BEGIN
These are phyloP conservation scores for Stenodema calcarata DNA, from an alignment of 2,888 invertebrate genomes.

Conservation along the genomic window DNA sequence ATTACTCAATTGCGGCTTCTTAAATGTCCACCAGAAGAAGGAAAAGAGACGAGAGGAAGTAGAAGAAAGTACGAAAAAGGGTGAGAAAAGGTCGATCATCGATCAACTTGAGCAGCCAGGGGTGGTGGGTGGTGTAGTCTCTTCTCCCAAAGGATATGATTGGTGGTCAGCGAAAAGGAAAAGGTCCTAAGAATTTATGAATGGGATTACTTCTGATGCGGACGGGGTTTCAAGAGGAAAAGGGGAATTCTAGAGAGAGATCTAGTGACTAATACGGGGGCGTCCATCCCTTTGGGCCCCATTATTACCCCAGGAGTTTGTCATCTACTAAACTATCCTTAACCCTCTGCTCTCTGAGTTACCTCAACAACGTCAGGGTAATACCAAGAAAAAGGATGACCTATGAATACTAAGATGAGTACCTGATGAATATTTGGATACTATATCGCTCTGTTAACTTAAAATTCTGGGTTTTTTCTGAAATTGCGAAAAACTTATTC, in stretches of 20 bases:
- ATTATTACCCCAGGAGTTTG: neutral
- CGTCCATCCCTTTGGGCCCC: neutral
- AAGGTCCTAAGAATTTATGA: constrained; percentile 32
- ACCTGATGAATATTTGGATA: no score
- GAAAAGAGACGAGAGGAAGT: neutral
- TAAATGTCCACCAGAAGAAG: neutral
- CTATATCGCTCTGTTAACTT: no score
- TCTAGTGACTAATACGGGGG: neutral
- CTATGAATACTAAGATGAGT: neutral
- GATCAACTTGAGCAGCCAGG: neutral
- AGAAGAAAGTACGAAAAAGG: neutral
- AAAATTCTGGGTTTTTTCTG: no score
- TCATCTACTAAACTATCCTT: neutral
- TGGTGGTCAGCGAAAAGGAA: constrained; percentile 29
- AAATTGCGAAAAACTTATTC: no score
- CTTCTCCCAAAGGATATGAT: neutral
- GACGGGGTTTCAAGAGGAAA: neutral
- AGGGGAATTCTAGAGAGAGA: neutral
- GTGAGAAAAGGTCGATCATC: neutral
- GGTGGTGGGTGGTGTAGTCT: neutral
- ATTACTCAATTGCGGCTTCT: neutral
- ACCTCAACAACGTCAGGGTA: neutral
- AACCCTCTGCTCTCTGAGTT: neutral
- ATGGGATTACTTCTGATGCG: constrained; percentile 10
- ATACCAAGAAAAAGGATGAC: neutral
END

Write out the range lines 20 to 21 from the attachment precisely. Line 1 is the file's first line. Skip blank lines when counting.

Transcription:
- AGGGGAATTCTAGAGAGAGA: neutral
- GTGAGAAAAGGTCGATCATC: neutral